46 Siavelis, Peter M., ‘Chile: The Right's Evolution from Democracy to Authoritarianism and Back Again’, in Luna, Juan Pablo and Kaltwasser, Cristóbal Rovira (eds.), The Resilience of the Latin American Right (Baltimore, MD: Johns Hopkins University Press, 2014), pp. 242–66.

47 The 2005 point takes the average positioning of the two right-wing candidates competing in the first-round presidential elections, Joaquín Lavín (UDI) and Sebastián Piñera (RN). The 2013 point for the Centre-Left represents the Nueva Mayoría coalition formed by Concertación and the PC.

48 Bækgaard and Jensen, ‘The Dynamics of Competitor Party Behaviour’, pp. 155–6.

49 Huneeus, Chile, un país dividido; Gamboa et al., ‘La evolución programática de los partidos chilenos’.

50 Pelizzo, ‘Party Positions or Party Direction?’

51 Carlos Huneeus and Octavio Avendaño, ‘Los partidos políticos y su debilitamiento’, in Huneeus and Avendaño, El sistema político de Chile, p. 173.

52 Manuel A. Garretón, ‘El aprendizaje político en la redemocratización chilena’, FLASCO working paper no. 24 of the ‘Estudios Políticos’ series, 1992; Roberts, Kenneth M., Deepening Democracy? The Modern Left and Social Movements in Chile and Peru (Stanford, CA: Stanford University Press, 1998); Siavelis, ‘Chile: The Right's Evolution’.

53 Huber, Evelyne, Pribble, Jennifer and Stephens, John D., ‘The Chilean Left in Power: Achievements, Failures, and Omissions’, in Weyland, Kurt, Madrid, Raúl and Hunter, Wendy (eds.), Leftist Governments in Latin America (Cambridge: Cambridge University Press, 2010), pp. 7797; Flores-Macías, Gustavo, After Neoliberalism? The Left and Economic Reforms in Latin America (New York: Oxford University Press, 2012); Roberts, Kenneth M., ‘Chile: The Left after Neoliberalism’, in Levitsky, Steven and Roberts, Kenneth M. (eds.), The Resurgence of the Latin American Left (Baltimore, MD: Johns Hopkins University Press, 2011), pp. 325347.

54 In the 1990–2014 period the standard deviation for Concertación's RILE score is 2.9, while it is 13.0, 11.3 and 12.2 for the UK Labour Party, the US Democratic Party and the German Social Democratic Party (Sozialdemokratische Partei Deutschlands, SPD) respectively. During this period, Concertación's average RILE score is closer to that of parties with a more consistent leftist platform, such as the Partido Socialista Obrero Español (Spanish Socialist Workers’ Party, PSOE) and the Brazilian Partido dos Trabalhadores (Workers’ Party, PT), with a RILE score of −19.0 and −18.9 respectively.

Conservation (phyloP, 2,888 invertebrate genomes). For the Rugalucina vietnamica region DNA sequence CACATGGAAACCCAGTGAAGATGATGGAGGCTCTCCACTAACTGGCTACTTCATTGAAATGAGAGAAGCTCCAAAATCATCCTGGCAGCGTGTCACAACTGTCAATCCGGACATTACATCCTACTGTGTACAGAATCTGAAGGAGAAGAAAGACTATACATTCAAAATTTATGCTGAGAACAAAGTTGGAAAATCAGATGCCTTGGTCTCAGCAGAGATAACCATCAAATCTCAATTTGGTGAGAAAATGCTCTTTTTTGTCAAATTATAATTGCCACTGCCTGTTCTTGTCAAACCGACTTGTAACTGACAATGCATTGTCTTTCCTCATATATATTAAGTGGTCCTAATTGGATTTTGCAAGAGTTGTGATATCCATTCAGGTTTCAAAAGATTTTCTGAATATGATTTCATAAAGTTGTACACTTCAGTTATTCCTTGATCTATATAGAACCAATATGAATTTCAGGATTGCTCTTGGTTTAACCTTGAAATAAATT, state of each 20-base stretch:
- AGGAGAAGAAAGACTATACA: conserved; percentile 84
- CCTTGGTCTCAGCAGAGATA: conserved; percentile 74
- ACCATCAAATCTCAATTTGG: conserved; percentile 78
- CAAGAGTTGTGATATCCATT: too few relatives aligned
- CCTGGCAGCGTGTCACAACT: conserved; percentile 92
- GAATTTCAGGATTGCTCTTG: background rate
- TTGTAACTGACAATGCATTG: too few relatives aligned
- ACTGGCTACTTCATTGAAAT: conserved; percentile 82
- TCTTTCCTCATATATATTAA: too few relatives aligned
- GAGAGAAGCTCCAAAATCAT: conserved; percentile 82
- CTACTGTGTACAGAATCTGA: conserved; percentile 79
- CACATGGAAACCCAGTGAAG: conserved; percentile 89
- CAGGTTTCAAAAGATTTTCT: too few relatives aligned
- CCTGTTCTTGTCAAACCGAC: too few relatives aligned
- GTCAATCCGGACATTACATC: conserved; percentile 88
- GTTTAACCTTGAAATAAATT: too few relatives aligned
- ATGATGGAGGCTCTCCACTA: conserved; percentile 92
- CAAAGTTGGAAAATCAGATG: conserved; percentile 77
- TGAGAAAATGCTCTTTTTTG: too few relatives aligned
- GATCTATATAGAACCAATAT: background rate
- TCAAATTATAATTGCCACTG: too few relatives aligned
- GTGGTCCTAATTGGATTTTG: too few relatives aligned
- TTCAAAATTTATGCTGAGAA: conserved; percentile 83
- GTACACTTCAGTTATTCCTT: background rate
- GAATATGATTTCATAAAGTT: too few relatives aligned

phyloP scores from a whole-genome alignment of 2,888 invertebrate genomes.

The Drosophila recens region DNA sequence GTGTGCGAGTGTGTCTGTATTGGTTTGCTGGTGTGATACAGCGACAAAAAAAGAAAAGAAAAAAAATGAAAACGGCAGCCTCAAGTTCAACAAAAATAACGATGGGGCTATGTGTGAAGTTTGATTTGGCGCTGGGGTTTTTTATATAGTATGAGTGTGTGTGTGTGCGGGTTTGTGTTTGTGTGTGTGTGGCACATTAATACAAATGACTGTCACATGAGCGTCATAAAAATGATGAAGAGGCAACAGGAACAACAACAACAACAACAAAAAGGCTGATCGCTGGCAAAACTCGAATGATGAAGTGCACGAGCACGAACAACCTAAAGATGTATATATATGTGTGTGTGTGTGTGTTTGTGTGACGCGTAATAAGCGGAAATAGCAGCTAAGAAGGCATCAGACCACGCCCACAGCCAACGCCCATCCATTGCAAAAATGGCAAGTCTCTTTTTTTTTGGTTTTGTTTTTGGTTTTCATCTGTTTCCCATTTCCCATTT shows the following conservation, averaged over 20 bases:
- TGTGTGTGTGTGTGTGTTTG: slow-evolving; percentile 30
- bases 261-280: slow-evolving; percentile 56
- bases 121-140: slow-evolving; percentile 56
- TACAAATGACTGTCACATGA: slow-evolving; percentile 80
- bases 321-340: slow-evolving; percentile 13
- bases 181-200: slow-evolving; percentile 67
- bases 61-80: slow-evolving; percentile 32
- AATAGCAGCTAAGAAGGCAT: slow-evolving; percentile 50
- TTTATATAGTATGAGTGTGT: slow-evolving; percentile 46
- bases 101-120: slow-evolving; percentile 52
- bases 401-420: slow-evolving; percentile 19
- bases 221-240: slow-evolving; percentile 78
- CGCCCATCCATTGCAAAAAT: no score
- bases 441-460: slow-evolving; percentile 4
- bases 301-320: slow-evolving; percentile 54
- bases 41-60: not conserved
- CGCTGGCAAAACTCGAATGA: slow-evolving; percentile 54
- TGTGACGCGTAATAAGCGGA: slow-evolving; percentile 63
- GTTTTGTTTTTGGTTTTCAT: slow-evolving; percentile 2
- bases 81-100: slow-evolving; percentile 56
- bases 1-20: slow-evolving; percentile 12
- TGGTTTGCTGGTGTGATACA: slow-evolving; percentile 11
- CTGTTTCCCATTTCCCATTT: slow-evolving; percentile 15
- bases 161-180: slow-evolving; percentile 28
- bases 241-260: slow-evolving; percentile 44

55 For studies of radical shifts between electoral and government programmes in Latin America, see Lupu, Noam, Party Brands in Crisis: Partisanship, Brand Dilution, and the Breakdown of Political Parties in Latin America (New York: Cambridge University Press, 2016); and Stokes, Mandates and Democracy.

56 The standard deviation of RILE scores is 17.7, 3.2 and 5.5 for the Chilean Alianza, the US Republican Party and the Spanish PP respectively.

57 Roberts, ‘Chile: The Left after Neoliberalism’; Siavelis, ‘Chile: The Right's Evolution’.

58 For a detailed analysis of the origins and evolutions of these two rights, see Pollack, Marcelo, The New Right in Chile, 1973–97 (London: Macmillan, 1999).

59 Juan Pablo Luna and Cristóbal Rovira Kaltwasser, ‘Conclusion. Right (and Left) Politics in Contemporary Latin America’, in Luna and Rovira Kaltwasser (eds.), The Resilience of the Latin American Right, p. 357.

60 Allamand, Andrés, La salida. Cómo derrotar a la Nueva Mayoría en 2017 (Santiago: Aguilar, 2016), p. 77.

61 Budge et al. (eds.), Mapping Policy Preferences.

62 The original ‘planned economy’ (PLANECO) index in the MARPOR database includes ‘market regulation’, ‘support for economic planning’ and ‘price control’. We only use ‘market regulation’ as it captures the great majority of mentions of Chilean coalitions.

63 The ‘market regulation’ category in the MARPOR database is ‘per403’.